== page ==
Apply for financial aid. In the US, there are non-profit organisations that offer grants to help fund infertility treatments and adoption costs. You can find a list of resources at US site Resolve.org.

Consider egg sharing. In the UK, many private clinics offer free or reduced cost IVF for patients that are willing to donate eggs for others to use. This is a very personal decision, but it may make IVF a more affordable option for you.

Do it later: Keep track of your expenses. In the US, fertility treatments are not eligible for a tax credit in the way that adoption costs are, but they are deductible to the extent that they exceed 10% of your income, Frederick said. While, in Australia, it may be possible Medicare Safety Net may reimburse some out-of-pocket expenses.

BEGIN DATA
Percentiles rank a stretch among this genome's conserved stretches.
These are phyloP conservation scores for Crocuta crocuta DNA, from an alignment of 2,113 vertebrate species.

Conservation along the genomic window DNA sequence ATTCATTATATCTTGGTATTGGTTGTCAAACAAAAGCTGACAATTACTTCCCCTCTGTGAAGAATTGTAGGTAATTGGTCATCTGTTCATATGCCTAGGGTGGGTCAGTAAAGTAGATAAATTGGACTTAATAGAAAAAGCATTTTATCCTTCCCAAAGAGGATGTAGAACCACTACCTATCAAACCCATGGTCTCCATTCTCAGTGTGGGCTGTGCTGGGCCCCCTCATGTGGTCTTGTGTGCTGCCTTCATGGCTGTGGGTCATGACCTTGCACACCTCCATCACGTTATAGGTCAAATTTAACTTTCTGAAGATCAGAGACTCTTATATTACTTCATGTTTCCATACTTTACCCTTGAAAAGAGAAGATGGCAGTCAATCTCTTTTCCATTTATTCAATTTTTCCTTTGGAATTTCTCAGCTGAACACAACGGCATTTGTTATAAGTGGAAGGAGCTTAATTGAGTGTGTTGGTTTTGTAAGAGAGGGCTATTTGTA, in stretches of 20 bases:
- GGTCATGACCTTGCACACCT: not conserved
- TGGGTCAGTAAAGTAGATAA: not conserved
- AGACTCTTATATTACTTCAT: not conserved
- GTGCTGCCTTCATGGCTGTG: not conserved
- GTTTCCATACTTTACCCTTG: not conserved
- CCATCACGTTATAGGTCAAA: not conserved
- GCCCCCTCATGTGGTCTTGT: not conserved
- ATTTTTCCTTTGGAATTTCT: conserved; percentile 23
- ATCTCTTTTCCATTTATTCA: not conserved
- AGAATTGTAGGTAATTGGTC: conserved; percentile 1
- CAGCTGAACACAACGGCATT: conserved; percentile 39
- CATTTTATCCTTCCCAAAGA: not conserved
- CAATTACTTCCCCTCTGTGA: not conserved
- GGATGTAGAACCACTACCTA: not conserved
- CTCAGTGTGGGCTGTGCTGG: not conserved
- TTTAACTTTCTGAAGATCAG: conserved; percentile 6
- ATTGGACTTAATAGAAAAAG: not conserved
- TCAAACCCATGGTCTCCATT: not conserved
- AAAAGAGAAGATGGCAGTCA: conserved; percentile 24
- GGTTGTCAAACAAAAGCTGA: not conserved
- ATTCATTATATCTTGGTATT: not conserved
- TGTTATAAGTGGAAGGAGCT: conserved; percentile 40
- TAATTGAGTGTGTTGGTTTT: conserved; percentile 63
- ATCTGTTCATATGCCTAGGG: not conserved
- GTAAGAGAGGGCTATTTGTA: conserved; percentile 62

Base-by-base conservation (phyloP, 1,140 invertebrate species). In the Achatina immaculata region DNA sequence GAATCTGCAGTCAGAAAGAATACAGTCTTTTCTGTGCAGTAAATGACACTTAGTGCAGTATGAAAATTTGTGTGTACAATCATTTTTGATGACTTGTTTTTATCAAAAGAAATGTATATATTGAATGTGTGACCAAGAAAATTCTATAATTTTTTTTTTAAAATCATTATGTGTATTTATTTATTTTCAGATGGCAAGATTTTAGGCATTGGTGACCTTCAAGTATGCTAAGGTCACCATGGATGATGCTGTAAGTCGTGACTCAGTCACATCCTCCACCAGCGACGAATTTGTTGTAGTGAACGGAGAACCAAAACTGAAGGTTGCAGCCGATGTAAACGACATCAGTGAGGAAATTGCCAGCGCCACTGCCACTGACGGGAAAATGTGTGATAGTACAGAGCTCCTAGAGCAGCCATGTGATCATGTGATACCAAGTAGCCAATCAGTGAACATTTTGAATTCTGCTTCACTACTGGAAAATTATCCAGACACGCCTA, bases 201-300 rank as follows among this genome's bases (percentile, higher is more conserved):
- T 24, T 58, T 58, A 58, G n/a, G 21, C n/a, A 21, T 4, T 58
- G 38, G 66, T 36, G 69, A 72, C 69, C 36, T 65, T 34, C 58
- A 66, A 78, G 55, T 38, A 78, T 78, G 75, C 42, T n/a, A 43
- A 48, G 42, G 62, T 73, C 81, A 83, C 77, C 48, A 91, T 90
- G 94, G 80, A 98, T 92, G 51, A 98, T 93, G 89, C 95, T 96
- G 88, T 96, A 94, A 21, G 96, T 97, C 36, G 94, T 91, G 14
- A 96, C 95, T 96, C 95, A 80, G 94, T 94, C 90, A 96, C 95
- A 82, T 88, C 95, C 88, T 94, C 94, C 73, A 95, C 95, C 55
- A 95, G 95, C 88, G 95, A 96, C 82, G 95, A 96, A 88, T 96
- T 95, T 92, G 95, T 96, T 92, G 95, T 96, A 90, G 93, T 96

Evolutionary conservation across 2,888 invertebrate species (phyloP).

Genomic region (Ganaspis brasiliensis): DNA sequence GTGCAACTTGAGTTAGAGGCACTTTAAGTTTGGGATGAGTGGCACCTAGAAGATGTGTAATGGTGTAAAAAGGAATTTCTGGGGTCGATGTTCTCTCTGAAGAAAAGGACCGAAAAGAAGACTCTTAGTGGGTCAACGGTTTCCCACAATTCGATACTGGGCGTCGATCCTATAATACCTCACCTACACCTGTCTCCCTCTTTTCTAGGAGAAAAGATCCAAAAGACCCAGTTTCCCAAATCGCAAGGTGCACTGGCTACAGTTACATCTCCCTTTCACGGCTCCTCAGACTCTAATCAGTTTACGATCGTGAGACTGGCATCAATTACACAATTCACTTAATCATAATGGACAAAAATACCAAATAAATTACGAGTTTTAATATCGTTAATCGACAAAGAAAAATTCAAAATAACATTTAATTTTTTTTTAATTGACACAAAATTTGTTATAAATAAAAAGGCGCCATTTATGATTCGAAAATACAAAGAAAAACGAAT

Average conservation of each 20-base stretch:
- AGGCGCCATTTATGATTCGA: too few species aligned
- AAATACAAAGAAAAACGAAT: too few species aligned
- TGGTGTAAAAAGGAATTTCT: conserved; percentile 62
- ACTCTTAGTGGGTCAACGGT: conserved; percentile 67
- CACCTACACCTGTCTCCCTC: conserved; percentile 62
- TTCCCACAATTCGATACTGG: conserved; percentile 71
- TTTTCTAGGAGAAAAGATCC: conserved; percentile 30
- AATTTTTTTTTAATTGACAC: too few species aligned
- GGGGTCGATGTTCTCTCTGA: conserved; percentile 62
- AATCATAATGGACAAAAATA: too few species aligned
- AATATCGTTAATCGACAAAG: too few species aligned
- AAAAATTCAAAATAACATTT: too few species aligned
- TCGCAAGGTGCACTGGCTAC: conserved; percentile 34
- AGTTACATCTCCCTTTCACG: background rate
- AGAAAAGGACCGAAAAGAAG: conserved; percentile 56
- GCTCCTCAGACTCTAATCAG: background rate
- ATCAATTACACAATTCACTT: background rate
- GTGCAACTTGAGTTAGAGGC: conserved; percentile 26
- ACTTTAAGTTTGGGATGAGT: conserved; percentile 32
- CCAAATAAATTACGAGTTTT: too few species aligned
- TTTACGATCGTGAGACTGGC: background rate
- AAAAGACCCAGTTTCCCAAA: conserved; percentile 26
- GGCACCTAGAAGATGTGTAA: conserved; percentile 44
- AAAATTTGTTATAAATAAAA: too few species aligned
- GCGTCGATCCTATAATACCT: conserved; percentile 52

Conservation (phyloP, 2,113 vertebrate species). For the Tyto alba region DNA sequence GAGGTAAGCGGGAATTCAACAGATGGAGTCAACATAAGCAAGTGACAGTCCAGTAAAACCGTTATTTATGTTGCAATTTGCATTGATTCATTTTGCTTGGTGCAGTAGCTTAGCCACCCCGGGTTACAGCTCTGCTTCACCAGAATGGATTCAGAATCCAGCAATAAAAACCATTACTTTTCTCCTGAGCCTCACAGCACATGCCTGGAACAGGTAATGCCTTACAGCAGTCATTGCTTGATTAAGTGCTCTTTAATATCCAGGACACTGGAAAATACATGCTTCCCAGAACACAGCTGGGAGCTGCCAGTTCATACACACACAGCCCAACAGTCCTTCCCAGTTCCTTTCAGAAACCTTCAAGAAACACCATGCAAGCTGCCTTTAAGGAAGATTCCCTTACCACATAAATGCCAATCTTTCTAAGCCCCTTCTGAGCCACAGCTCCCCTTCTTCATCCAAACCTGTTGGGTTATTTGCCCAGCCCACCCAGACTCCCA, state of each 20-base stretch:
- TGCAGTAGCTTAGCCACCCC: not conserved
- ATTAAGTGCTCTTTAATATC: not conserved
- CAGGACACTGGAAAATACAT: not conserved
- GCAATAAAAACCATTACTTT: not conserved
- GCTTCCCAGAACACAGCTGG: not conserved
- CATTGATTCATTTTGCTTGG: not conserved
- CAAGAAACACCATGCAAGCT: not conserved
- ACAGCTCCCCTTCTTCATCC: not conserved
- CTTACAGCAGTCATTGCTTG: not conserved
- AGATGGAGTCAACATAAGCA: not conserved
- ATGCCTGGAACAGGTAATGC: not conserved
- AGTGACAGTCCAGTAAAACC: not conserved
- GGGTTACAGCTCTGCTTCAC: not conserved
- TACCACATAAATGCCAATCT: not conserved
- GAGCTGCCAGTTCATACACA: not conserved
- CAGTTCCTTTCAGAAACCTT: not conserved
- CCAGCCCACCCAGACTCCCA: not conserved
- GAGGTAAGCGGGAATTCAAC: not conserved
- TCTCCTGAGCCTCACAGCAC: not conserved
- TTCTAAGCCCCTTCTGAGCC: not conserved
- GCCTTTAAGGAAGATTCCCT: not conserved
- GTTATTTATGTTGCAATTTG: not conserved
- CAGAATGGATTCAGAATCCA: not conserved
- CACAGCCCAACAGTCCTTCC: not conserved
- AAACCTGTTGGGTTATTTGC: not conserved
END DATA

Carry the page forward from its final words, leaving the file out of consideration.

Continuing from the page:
Sign up for better medical insurance. If you have an insurance plan that does not offer coverage for infertility help, check with the benefits department to see if another option is available to you. Or consider switching providers at open enrolment time.

Maintain a cash cushion. If your efforts are successful, you will have a child (or multiple children) to bring up, so depleting your savings entirely is not a smart move. “I once advised a local couple who did in vitro fertilisation and ended up with triplets,” said J. Jeffrey Lambert, a financial planner in California.

Do it smarter: Think carefully before tapping in to retirement savings. In the US, for example money taken out of an IRA or 401(k) for fertility treatments might be excluded from a 10% early withdrawal penalty as an unreimbursed medical expense, but you will still have to pay taxes on it said Brian Frederick, a financial planner with Stillwater Financial Partners in Arizona.

No matter where you live, withdrawing from a retirement account will reduce any future growth potential for your assets. It will also be challenging to make up this withdrawal through future contributions as disposable income goes down when you have children.